Culinary treat
Let me teach you how to eat
Teach you how to eat

Let me teach you how to bake
Teach you how to bake
Let me teach you how to bake
Teach you how to bake
How to grill a strip steak
Grill a strip steak
Let me teach you how to bake
Teach you how to bake
We can bake a cake
Let me teach you how to bake
Teach you how to bake

Jim wrings every possible emotion out of a song that is basically about nothing and has rhymes purely off one syllable words. And yet it still works, because it’s fun. Fun is something these guys never lose sight of. They don’t take themselves too seriously, but they’re not over the top silly (Bloodhound Gang), they’re silly but over the top of awesome musicianship.

Mad, Mad Heart is another in a long line of homogenised Reverend songs. That’s not a criticism. These guys do what they do very well and there’s no need to change it up and release an Adore and alienate your fan-base from Mellon Collie. That just makes your fans angry. Doesn’t it Billy? Yeah. Longest Gonest Man is another in the same category.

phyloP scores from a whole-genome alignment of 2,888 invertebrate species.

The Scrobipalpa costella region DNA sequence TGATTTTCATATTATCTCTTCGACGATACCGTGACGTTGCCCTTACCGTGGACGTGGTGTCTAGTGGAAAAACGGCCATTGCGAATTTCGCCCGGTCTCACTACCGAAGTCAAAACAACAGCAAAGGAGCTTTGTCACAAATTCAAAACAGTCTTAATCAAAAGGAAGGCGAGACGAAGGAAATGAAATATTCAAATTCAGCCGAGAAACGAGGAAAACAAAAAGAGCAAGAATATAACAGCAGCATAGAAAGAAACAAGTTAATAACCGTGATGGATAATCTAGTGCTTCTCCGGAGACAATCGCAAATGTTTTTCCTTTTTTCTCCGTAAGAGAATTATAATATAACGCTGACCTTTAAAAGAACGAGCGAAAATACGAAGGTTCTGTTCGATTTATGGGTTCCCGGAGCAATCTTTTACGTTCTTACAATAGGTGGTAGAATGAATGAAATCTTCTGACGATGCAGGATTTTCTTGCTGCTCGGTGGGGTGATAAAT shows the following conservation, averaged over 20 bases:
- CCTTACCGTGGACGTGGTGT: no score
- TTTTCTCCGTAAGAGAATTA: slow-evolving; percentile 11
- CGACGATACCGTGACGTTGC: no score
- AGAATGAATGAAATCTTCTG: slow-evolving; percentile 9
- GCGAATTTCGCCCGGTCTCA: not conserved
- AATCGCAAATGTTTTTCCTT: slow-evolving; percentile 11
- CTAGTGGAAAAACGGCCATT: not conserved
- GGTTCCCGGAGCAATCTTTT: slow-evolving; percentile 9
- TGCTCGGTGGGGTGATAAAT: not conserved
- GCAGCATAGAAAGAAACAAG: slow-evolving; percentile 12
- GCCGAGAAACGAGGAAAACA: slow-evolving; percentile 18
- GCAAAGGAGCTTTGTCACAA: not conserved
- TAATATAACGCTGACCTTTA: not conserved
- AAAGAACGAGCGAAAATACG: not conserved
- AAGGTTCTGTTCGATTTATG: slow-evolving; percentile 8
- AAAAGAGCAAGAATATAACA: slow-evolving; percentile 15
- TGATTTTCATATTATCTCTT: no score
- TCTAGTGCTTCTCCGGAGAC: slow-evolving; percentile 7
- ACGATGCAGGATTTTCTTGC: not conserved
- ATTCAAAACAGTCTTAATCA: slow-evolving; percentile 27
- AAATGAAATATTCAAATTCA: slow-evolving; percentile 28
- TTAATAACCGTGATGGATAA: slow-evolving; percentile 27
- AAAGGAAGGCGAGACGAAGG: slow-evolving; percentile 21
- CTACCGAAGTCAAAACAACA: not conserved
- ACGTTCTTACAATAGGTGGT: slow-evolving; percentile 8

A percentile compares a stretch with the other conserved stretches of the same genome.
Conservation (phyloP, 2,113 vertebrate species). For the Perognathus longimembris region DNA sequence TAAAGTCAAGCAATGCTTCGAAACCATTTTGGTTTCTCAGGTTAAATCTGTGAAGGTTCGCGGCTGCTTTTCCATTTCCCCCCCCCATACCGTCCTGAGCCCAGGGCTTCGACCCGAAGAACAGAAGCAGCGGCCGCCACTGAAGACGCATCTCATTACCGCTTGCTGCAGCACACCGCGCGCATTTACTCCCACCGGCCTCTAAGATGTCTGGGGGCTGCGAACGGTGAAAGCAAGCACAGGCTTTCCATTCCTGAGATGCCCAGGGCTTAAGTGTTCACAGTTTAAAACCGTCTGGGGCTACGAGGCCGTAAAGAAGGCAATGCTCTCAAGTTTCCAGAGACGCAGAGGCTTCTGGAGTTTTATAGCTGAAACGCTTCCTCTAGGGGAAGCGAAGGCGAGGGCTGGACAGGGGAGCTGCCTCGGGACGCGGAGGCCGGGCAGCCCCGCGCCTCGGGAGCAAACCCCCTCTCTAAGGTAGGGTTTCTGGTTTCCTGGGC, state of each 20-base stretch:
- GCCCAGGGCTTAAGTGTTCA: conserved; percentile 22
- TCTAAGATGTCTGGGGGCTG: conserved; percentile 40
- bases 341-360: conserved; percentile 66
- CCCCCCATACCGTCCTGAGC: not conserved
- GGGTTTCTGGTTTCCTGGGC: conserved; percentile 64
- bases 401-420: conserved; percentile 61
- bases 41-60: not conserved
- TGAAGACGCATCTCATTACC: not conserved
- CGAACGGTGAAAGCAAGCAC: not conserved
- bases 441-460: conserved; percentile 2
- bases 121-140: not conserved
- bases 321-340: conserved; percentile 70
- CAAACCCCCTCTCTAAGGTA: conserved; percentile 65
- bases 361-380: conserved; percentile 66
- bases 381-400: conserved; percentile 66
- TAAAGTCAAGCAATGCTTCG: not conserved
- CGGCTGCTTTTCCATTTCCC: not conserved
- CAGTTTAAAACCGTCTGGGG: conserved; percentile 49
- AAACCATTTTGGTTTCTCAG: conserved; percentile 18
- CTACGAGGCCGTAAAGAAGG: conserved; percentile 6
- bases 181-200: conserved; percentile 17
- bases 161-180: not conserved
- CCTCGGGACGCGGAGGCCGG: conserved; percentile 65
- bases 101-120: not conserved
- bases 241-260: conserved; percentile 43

And then we get to Hardscrabble Woman and suddenly we dragged into a change of pace. It’s a slower, still undeniably rocky piece of music, played in a minor key so suggesting some emotional turbulence. It’s a repetitive riff with a very simple drum beat with musical breaks for Jim to sing highly dramatic lines. And then there’s a choral backing behind Jim for some lines. And it just … works. It works so well. You can listen to Reverend Horton Heat songs as background music and it won’t interrupt you if you’re otherwise preoccupied. Or you can put them on and give them a dedicated listen because the music, the lyrics and the energy you get from listening to them is just so entertaining.

The album finishes on Chasing Rainbows and it’s a fascinating song. It sounds like a pop song in tone and lyrics, but it’s played in a minor key again so it has a darker edge. It’s almost as if Jim’s listened to the Muppet Movie Soundtrack and then done a Christopher Nolan style reboot of the music with a darker, grittier edge. It’s the perfect end to what is a sublime album.

The Reverend Horton Heat probably isn’t for everyone. But it certainly is for me. And this latest album I think is their finest work so far. It’s balls-to-the-wall fun and exhilaration from beginning to end.

Also, the album cover is fucking excellent.

Rev
You can buy stuff from the Reverend by visiting their website, and I highly recommend you do. It even has iTunes and Amazon links because it’s a HIP and TRENDY website: http://www.reverendhortonheat.com/